One topic of debate that has gained attention in the blogging community is the choice between using full or partial RSS feeds. For the uninitiated, RSS (RDF Site Summary or Really Simple Syndication) is a set of web feed configurations that are spelled out in XML code. It is utilized in web syndication, often used by online news groups, blogs, podcast services, and online education systems, among others.
RSS provides the user the choice between full feed and partial feed. Full feed means that the RSS feed will provide the entries in their full length to RSS users. Partial feed, on the other hand, means that the user’s blog entries appear as preview versions of the actual entries, wherein only the first few sentences are readily available. Readers of that particular blog using partial feed will need to visit the actual site through a link-back to view the entire blog.
The choice between the two, as one might predict, is highly dependent on the personal preferences of the blog author. However, through time, questions have come up on which type of feed is more efficient, say, in terms of how the blog readers prefer to view the different sites’ content, or in the way the blog is presented to serve the purpose of the reader subscribed to the blog. For instance, some blogging enthusiasts might be more appreciative of a blog using partial feed, touching on how full-feed blogs have the tendency to overwhelm its reader with the amount of information that is presented to the him or her, all at the same time.
Meanwhile, others may prefer the full feed approach because it makes the blog site’s content readily available in one viewing. Thus, it eliminates the need to go through the actual blog site for a subscriber to be able to read all recent blog entries, for example. However, full feeds seem more appropriate to those whose blogs feature short posts, in that the reader will not take too long just to read the whole RSS feed, or worse, be put off by the length of articles that may even take a while to load completely.
The following are other argument points that are worth considering in choosing between full or partial feed.
The Case of Ads
A considerable number of blogs or sites are supported by ads, and income for the owner of such site depends on the amount of people who actually see the blog or website. Subscribers of this specific site through RSS will then be alerted on the new additions on the site, and potentially increase the number of readers who view the ads that back the material. In this situation, partial feeds are helpful since those hooked by the partial feed enough to follow the actual site for the full content will see the ads, and in effect add to the site’s revenue.
Whereas, if the sponsored site runs a full feed, most likely without the ad, that’s one (or a hundred) less potential reader who didn’t get to see the ads on the actual site. That means less revenue for the site owner. Moreover, with full feeds, it would be more difficult for a site owner to measure how many people actually access the site’s content, or if the content is of any relevance to the subscriber. Then again, subscribers may prefer to receive full feeds of their favorite site reads, as they are able to avoid the annoying ads, if any, that support the source site.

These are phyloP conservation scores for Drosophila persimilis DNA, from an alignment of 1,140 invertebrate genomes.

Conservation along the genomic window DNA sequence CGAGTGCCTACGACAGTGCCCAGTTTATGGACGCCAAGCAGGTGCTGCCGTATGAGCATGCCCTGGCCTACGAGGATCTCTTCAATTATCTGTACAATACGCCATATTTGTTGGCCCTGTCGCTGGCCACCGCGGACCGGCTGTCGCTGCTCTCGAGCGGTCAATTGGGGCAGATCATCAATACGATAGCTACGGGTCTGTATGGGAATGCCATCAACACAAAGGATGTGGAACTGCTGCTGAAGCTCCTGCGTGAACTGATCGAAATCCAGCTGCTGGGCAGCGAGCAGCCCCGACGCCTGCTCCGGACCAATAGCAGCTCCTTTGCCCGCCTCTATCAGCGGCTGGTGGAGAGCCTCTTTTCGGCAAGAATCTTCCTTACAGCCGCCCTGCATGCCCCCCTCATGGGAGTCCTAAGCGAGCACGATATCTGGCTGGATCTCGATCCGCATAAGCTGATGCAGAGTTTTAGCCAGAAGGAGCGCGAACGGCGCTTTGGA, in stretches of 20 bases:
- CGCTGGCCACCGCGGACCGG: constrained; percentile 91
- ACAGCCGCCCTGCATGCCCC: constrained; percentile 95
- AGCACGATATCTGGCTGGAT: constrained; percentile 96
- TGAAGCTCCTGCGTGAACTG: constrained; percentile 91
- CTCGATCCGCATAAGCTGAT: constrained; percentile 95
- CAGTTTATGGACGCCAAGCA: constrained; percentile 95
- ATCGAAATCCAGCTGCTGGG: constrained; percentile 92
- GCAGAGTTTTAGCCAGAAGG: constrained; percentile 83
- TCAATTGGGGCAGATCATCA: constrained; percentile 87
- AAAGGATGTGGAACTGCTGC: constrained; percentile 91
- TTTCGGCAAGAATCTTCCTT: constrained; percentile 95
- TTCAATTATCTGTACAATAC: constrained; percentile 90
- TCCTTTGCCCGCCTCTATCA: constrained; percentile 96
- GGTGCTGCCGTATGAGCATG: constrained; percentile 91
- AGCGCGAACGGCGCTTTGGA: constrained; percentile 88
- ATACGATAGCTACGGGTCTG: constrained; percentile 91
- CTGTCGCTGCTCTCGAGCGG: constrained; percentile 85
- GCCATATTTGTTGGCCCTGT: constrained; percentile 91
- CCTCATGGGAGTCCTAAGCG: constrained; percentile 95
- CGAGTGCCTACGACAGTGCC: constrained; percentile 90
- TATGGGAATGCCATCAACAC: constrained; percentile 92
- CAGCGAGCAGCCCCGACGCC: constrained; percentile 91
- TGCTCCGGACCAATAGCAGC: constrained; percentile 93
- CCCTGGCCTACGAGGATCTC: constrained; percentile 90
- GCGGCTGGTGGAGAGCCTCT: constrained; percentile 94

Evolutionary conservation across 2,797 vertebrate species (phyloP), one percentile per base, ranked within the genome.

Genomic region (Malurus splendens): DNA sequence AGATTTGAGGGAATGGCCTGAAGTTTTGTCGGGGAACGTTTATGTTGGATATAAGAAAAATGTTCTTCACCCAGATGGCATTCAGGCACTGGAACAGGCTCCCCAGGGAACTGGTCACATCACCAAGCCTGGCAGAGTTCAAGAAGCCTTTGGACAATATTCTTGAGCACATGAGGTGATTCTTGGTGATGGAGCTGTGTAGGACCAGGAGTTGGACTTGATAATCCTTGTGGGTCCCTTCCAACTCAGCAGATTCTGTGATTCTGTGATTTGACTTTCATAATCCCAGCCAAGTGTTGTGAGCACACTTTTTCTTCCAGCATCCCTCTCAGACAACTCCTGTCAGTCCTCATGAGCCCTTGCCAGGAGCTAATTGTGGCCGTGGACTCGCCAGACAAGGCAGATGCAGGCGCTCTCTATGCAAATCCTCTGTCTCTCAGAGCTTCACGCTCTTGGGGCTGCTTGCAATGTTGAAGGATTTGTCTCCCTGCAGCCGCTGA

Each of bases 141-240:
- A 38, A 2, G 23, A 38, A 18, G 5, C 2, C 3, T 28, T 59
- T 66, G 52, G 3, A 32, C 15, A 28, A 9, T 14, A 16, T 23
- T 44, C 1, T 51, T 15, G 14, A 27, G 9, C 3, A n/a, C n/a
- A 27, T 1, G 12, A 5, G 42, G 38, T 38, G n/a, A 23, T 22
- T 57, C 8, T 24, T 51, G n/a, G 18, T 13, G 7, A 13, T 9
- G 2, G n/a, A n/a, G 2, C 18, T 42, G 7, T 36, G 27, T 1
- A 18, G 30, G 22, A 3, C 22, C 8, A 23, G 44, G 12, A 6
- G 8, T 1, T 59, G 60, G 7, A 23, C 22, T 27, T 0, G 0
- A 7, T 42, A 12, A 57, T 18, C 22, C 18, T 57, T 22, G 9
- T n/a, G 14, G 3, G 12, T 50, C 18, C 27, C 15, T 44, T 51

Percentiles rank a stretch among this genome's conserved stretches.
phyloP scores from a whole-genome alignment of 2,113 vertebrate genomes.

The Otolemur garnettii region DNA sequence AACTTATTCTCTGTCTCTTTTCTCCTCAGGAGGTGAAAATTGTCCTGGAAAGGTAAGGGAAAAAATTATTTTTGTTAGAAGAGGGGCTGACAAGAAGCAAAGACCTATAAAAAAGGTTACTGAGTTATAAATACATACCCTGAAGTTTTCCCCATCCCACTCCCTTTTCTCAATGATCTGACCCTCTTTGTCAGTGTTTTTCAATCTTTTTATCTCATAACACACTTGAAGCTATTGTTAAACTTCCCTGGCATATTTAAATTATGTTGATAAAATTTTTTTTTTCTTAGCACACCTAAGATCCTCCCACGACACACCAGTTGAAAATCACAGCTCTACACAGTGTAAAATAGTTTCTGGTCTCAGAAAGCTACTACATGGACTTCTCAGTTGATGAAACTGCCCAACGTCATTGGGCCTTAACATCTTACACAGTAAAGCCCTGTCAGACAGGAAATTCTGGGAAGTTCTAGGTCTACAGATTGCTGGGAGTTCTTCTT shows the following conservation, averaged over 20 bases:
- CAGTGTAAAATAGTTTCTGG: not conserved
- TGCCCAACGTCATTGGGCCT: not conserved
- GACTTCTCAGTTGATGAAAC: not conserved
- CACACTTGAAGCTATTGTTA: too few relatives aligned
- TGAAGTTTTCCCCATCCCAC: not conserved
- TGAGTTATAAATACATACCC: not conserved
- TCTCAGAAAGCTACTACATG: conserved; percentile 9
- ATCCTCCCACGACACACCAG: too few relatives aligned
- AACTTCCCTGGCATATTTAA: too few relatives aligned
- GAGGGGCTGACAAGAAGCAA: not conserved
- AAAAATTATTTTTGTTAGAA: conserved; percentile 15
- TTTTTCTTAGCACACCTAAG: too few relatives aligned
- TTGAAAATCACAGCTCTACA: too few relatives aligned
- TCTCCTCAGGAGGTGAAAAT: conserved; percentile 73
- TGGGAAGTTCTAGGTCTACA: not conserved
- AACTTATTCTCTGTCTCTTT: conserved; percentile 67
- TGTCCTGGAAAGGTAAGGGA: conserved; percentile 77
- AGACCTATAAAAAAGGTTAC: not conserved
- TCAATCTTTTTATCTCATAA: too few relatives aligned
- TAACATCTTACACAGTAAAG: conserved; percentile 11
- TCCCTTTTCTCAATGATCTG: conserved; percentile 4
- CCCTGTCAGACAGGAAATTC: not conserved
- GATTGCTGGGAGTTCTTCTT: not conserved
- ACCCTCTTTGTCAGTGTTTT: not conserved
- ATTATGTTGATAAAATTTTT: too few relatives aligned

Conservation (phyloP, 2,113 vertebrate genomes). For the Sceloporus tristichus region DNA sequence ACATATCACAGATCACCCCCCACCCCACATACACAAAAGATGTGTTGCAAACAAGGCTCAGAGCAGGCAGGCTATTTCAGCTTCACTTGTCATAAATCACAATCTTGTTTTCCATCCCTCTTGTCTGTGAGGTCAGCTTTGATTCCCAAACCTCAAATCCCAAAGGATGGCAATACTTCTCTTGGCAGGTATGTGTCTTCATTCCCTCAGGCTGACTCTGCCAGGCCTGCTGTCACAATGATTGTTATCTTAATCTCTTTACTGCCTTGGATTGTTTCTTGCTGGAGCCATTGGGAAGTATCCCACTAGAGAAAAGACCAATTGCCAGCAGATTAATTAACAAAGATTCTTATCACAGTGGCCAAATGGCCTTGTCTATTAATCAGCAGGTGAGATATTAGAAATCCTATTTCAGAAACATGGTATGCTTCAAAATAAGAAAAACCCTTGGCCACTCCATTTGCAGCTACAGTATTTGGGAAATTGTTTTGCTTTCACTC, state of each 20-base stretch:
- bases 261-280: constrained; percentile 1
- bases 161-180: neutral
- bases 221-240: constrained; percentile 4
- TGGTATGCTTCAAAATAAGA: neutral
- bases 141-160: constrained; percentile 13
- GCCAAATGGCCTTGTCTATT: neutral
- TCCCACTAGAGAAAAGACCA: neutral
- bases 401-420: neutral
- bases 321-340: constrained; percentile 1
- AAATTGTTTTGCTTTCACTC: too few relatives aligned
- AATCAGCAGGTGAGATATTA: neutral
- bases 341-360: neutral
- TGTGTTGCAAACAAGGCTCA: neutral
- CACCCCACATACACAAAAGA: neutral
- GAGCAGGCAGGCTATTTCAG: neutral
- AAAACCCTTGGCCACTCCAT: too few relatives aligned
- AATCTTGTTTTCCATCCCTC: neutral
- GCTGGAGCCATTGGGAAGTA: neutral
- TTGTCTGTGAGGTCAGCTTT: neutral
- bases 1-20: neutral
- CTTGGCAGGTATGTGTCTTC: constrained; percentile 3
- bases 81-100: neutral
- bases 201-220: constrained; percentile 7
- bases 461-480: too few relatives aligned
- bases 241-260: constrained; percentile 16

The Search Factor
Search services and so-called aggregators also have a use for RSS feeds; the feeds notify the said sites through ping services when new content is uploaded. This means the sites that turn up on search service sites and aggregators are exposed to more potential readers, who might find use for the said sites’ content. Newer versions of such services, however, only scan the information within the feed to consider the entire updated content, thus the rest of the content of a particular site remain undetected and unavailable to search engine users.
As such, these services will only be able to make a partial assessment of a site that runs a partial feed, and leave out other content found in the site that may be quite relevant to the search. Thus, the dilemma is remedied by running a full feed so that there’s an increased chance a search engine user will find relevant info from the site. Then again, with a full feed, an ad-supported site will run the risk of not getting enough hits for the ads to make good money.
The Issue of IP and Link-backs
Many a blogger have complained about getting their full blog content published thru RSS without a mention of the author or a link-back to notify the blog owner that it has been published. In this sense, partial feeds have an advantage, since the subscriber’s access will become limited, and to find the full content, they will have to visit the actual source blog site and get a chance to know the author whose voice they’re reading. This may also help eliminate RSS users who might use the feed as a resource material for their own blogs but may be too reckless to consider proper citing of sources, and thus confuse honest readers as to the real content source.
It may seem that either approach is the more advantageous for different types of blogs or sites. In any case, a blog or site owner may make use of one or both types of feed, depending on his or her preference or goal for a particular site. A blog author still looking to build readership, for instance, may opt for a full feed and stick to it until to goal is achieved, and more people actually visit his or her blog. Amassing a good following will prove useful later on when he or she decides to advertise on his or her blog, and then a partial feed will do.